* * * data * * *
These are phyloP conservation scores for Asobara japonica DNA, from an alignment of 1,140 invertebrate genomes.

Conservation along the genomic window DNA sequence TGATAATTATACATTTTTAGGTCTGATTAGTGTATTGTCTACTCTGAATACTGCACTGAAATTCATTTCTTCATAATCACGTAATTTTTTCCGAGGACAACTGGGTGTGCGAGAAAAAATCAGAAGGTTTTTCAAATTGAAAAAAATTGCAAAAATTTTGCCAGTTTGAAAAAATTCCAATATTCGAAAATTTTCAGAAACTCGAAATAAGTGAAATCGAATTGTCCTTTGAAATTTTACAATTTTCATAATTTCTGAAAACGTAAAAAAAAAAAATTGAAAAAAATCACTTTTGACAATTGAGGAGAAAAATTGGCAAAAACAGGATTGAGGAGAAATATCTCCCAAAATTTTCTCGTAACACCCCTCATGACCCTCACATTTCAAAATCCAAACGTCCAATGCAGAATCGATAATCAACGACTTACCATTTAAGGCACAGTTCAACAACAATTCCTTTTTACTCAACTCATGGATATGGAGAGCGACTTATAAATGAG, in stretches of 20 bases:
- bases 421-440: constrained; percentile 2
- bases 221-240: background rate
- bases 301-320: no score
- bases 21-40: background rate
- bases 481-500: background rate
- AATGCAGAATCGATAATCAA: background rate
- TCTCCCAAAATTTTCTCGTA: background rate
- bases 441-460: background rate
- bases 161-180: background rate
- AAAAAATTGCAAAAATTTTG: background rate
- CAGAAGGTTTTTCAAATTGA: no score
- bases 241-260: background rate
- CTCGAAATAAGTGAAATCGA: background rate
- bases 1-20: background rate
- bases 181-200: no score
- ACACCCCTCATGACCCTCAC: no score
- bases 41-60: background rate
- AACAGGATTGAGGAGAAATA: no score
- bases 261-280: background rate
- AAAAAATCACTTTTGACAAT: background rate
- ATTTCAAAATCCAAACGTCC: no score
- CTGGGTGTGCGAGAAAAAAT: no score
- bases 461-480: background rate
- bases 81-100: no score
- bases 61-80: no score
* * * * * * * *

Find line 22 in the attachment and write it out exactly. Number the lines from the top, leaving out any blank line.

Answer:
- AAAAAATCACTTTTGACAAT: background rate